From about 84 per cent of GDP in 2003, India’s public debt-to-GDP ratio has steadily declined to 67 per cent, and projections show a continuing decline. While much of the world is preoccupied with rising debt ratios, India appears to be singularly well-positioned. Or is it?
Here’s the odd thing. Indian general government deficits have been consistently high, averaging about eight per cent of GDP during 2003-2008 and jumping to 9.5 per cent of GDP since 2009. India’s fiscal deficits lead in the elite league of G20 nations. The public deficits of the other BRIC countries have been consistently lower. The only countries that at present match India are the advanced nations fighting recessions. The Indian government has lived well beyond its means for the past decade and yet the debt it owes is a shrinking fraction of the country’s GDP.
The elixir of inflation solves this conundrum. Among the G20 nations, India also had the highest rate of inflation in 2012: over 10 per cent, according to the International Monetary Fund’s (IMF’s) World Economic Outlook. Argentina’s projected inflation at 9.8 per cent is probably understated, but India was ahead of the others by a long shot. Inflation in the other BRICs fell between three and six per cent. And inflation in the North Atlantic advanced nations was in the one to three per cent range.
The large public deficits have two consequences for the government’s debt obligations. They increase the nominal value of the debt. But equally, the deficits keep inflation bubbling, which erodes the real value of debt. The government benefits because it does not pay the price of high inflation — it has privileged access to private savings at near zero real interest rates. With inflation so high, nominal GDP has grown much faster than government debt, leading to the steady fall in the debt-to-GDP ratio.
If this seems like a good deal, it is — but only for the government. The economic consequences are terrible. The system is regressive, erodes competitiveness, and maintains a political equilibrium inimical to reforms.
Make no mistake: by fostering inflation, the government enables the transfer of resources from the poor to the rich. The costs of inflation fall heavily on the most vulnerable. This is especially so since food price inflation has been particularly high. And as the poor struggle, the public deficit is used to dole out large subsidies to those with political clout, including to large farmers.
Families with some cushion to place their modest savings in bank accounts also suffer. Since interest rates have, at best, kept pace with inflation, the savings earn nothing in real terms. Indeed, for many, the savings depreciate in value while the government uses them to finance its growing largesse.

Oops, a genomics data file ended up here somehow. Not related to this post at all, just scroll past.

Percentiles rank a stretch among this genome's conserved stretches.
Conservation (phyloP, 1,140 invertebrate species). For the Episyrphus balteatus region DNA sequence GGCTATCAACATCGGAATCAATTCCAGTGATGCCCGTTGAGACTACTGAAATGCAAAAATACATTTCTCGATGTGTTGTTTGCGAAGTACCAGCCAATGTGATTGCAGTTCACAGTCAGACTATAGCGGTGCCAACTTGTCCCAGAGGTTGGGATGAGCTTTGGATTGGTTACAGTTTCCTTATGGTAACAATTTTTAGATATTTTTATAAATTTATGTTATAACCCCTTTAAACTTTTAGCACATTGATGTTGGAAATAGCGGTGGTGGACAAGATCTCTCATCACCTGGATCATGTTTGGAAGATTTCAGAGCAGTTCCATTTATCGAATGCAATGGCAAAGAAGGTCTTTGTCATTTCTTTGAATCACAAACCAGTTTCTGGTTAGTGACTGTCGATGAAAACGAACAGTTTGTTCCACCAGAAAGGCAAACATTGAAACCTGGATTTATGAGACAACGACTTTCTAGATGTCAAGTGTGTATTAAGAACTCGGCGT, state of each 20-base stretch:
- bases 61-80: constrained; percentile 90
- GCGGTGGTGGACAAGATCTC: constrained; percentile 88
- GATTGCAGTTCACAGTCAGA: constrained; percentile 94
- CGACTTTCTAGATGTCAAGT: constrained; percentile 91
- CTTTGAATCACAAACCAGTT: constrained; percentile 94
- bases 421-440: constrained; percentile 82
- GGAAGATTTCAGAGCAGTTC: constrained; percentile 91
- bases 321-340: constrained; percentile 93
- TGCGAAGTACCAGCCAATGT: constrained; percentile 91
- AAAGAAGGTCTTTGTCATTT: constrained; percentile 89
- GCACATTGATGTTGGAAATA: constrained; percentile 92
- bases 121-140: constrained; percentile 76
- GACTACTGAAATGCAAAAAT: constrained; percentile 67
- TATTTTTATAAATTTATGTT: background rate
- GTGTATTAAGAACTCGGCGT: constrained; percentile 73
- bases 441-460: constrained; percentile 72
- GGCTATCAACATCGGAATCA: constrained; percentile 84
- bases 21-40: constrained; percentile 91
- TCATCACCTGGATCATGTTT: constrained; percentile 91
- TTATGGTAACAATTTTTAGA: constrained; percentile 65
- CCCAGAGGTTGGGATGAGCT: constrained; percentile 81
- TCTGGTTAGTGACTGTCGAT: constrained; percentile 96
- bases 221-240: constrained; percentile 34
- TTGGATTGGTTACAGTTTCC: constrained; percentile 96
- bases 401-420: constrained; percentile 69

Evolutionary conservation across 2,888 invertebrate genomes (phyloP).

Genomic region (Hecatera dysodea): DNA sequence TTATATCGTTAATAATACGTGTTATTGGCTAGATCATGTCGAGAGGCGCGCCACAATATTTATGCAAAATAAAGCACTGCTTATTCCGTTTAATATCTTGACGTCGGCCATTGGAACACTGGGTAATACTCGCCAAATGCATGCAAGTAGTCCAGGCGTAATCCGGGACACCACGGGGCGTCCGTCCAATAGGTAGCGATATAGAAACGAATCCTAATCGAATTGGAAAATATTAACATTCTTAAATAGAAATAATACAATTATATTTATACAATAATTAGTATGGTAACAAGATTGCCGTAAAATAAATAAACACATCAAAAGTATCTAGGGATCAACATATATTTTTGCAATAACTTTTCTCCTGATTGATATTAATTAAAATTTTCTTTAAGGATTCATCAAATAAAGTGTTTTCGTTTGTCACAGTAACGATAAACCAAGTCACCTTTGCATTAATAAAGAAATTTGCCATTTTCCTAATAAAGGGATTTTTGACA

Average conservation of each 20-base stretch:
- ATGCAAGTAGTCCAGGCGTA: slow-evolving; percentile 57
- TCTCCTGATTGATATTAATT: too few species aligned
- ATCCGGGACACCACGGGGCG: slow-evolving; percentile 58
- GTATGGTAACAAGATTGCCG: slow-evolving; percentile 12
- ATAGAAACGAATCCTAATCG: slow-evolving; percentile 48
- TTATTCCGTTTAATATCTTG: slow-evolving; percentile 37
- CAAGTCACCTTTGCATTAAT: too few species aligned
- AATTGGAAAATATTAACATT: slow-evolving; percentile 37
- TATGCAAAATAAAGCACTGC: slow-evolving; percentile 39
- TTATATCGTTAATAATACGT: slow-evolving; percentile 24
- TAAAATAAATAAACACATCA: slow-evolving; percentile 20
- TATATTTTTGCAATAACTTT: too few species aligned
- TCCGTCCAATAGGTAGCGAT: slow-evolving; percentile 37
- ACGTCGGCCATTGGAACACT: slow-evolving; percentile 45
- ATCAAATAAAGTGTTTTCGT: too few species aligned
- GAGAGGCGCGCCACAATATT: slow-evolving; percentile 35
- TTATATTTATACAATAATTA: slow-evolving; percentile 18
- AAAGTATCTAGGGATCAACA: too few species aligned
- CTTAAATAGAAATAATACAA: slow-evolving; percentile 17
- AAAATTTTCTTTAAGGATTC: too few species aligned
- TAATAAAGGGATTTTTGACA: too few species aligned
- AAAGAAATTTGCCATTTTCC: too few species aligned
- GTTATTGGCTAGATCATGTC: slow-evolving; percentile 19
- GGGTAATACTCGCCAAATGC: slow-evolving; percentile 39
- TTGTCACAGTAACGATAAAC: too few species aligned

Inflation has hurt growth and increased macro imbalances. Production costs have risen rapidly relative to costs in competing nations. The exchange rate has, however, remained stable (in comparison with the price rise): with weakened international competitiveness, exports and manufacturing growth have, not surprisingly, slowed to a crawl. Headline GDP growth has been held up by buoyant growth in construction and finance. History is not kind to growth led by construction and financial booms.
The more far-reaching concerns relate to the political economy of public spending. Massive public deficits without the corresponding debt obligations have allowed large inefficiencies in spending. Although the deficits pushed up demand pressures, there was no counterbalancing incentive to ease supply bottlenecks (in infrastructure and agriculture). Instead, driven by populist pressures and special interests, regressive subsidies and large “leakages” became integral even to programmes that provide some relief to the poor.
Above all, this system has eroded the incentives for entrepreneurship since access to government subsidies and annuity-like contracts offer handsome returns. Thus, the political forces that have fuelled inflation have also constrained economic growth. And as growth has slowed, supply bottlenecks and inflationary pressures have become more endemic.
In April 2010, the IMF forecast that by 2013, India’s GDP would be growing at eight per cent and the inflation rate would gradually decline. GDP is now forecast to grow at possibly well under six per cent in 2013 while inflation is projected to remain close to 10 per cent. The global environment will offer no easy vent for growth.
The Indian economy has been hurt before by entrenched political lobbies. Liberalisation and a prosperous world unleashed dynamism. But new lobbies and forms of rent-seeking have quickly emerged. The political equilibrium is now maintained by financing a wasteful populism cloaked in the garb of inclusiveness. Too much inertia has been built into the system for a rapid turnaround. Half-hearted policy measures will merely increase the muddles — only a crisis may spur serious reform.
Ashoka Mody teaches at the Woodrow Wilson School, Princeton University. Michael Walton teaches at the Kennedy School, Harvard University, and is a visiting fellow at the Centre for Policy Research